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  1. William K. says:

    It is still not clear where the intrinsic value of bitcoin is. If, as some claim, it is created by some software mining process, where some monster equation is solved, that act of creation presents no value at all to me, but rather a waste of the energy to produce it. There can be no value unless users agree on a value, and I think that “clams” would be a better type of currency than bitcoin. The governments can stomp it out of existence by refusing to accept that it has any value and not accepting it as payment for anything. What the world does not needi is more home-made currency.

    • Satoshi says:

      You could say the same for gold or diamonds, we spend a ton of money mining it, and assign it some arbitrary value (minus the gold that is used in electronics, but the majority of gold is in gold reserves). Governments can’t shut it down. It allows me to send money to anyone in the world in about 15 minutes for just a couple pennies. No banks scraping money off the top and slowing the process down by several days. It has value because it is scarce. There will only ever be 21 million bitcoin, it will never exceed this. I can also store wealth without relying on a bank, it is physically impossible to hack.

    • William Tewelow says:

      William K.,
      The value of blockchain is that it is totally outside of government control because it is democratized and the people who are buyers and sellers of it give it value by how willing they are to buy, own, and sell it. Stocks are similar in the sense that the market determines the value of the shares, but stocks, since they are companies are controlled by forces that are not related to the actual value of the company, such as lawsuits, regulations, media, etc., whereas, with blockchain there is no one to sue; however, the government can legislate and regulate it like the government does with everything else.

  2. William K. says:

    It is still not clear where the intrinsic value of bitcoin is. If, as some claim, it is created by some software mining process, where some monster equation is solved, that act of creation presents no value at all to me, but rather a waste of the energy to produce it. There can be no value unless users agree on a value, and I think that “clams” would be a better type of currency than bitcoin. The governments can stomp it out of existence by refusing to accept that it has any value and not accepting it as payment for anything. What the world does not need is more home-made currency.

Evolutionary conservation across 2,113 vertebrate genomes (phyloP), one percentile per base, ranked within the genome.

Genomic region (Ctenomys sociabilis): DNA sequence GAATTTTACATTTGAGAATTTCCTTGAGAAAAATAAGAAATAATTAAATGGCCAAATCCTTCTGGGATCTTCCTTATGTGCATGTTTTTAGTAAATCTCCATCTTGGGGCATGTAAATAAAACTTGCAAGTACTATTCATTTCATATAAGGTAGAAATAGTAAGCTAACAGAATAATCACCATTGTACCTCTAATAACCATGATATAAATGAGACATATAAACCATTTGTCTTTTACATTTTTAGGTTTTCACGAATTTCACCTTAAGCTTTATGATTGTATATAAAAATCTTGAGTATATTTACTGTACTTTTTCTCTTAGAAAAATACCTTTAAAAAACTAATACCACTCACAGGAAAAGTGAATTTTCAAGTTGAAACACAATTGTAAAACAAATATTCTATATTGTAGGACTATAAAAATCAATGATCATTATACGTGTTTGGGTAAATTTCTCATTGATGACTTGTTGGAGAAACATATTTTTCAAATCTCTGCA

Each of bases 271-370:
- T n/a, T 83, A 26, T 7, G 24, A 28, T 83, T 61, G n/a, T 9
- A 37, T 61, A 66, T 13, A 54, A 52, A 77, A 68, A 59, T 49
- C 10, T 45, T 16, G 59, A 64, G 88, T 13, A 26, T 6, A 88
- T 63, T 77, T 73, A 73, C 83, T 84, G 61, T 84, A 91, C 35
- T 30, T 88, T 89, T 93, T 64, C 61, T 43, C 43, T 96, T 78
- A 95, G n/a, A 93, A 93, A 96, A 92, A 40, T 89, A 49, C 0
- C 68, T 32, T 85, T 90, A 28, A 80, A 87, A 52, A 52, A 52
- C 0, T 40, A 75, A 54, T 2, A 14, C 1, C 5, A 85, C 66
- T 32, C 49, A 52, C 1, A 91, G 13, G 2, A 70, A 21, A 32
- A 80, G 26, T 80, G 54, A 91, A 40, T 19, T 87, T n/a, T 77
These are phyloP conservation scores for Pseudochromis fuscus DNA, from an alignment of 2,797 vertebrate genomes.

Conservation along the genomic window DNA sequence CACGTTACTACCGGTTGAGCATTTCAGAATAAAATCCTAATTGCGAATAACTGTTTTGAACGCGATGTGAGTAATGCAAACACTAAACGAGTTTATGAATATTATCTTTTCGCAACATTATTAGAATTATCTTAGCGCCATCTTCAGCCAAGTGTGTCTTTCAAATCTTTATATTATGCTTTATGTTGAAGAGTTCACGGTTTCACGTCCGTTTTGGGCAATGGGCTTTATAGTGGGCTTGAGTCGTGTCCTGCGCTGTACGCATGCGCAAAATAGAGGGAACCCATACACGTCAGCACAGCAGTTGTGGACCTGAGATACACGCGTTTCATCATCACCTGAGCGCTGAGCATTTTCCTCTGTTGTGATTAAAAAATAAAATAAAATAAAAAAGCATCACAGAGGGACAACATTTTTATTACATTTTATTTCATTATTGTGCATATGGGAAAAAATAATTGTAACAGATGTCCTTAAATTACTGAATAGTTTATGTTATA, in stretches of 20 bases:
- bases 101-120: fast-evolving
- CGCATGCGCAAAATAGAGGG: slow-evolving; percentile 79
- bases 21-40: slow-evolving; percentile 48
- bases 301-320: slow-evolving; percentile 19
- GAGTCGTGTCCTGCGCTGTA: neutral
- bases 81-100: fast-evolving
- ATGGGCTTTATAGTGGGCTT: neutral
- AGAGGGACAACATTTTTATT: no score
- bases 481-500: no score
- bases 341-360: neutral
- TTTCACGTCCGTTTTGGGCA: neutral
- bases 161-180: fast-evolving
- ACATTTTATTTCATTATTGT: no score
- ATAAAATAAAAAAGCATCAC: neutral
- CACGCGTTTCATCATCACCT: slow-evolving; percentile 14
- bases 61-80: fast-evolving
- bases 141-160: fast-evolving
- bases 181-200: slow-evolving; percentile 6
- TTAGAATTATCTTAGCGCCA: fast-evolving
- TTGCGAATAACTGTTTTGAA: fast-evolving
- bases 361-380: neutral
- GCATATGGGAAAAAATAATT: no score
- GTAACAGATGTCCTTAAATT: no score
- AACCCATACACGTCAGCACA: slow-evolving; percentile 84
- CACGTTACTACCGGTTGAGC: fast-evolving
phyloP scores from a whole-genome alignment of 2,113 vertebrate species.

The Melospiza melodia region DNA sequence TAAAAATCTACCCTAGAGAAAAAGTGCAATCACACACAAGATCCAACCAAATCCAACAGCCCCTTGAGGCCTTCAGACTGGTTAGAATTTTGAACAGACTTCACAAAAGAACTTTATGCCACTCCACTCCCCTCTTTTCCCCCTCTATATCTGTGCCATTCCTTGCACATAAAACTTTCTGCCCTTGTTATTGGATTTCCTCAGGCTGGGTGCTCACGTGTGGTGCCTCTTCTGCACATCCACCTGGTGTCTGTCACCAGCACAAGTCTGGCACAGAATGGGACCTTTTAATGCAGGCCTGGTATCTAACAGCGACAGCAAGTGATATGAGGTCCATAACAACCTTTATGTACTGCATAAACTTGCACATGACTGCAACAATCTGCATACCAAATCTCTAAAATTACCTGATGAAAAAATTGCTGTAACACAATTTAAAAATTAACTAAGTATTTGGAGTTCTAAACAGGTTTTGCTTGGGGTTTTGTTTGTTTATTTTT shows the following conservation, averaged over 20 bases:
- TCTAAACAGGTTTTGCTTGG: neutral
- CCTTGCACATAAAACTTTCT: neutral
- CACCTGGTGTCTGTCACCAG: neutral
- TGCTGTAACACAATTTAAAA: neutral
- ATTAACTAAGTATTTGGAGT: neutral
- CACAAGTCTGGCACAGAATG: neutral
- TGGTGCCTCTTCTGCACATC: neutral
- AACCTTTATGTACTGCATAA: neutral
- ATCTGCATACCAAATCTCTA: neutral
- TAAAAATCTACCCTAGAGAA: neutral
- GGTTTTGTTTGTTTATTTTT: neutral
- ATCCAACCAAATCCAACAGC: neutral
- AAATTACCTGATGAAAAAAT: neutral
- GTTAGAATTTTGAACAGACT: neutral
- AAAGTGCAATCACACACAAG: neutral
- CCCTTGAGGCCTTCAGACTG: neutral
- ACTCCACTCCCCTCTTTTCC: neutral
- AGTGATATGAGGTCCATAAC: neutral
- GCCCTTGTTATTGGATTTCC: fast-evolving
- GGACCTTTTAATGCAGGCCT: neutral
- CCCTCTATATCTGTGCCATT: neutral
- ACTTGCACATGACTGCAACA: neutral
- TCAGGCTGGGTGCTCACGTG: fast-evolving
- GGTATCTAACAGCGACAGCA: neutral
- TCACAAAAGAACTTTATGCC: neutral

3. Muhindo Wilson says:

    Am so touched by this piece of information.
    Will do my MSC. thesis on this very piece of knowledge. We need location attachment to block chain.

    • William Tewelow says:

      Thank you Muhindo,

      I am honored that you would be moved to do so. I wish you luck and skill (and ample grants) to support your thesis.

  4. Neil Doherty says:

    I am yet to see bitcoin or a derivative being used for GIS, but think it is useful as a effective way to avoid duplication, all thats needed is a app/plugin setup that can be linked to GIS entry. I haven’t managed to find this setup either but since there are quite a few bitcoin/ethereum wallet reviews I guess a setup like this is just around the corner. I know Tasmanian fruit companies are already using the technology to track fruit to point of sale in china.

    • William Tewelow says:


      I think it is inevitable, however, there are two primary forces at play here. One is the psychology of money that people have with their bank even though the money is digital there is a psychology that banks have it physically sitting in vault somewhere for safe keeping. The other force is the control of money that governments have over their own currencies. Governments use them as weapons, but a blockchain would make that very difficult to control if it is even possible. Both sides of that will have to become more acceptable of it as a legitimate currency, otherwise it will remain a boutique investment.

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      Thank you.

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      Thank you,

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    is just spectacular and i could assume you are an expert
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    • William Tewelow says:

      Cryptocurrency Wallet,

      You honor me and I am grateful. Thank you for your kind words. I am delighted you enjoyed the article.

  9. Thanks for this post, I am a big big fan of this web site would like to proceed updated.

    • William Tewelow says:

      Commercial Real Estate,

      Glad to have you as a reader. I hope you will read and reply often. Perhaps, there is an article about commercial real estate and GIS waiting to be written in the future. Sounds like it has potential.


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  12. your article on blockchain is very interesting thank you so much.

  13. Inforamative ARTICLE.. Keep update your blog with more technology content.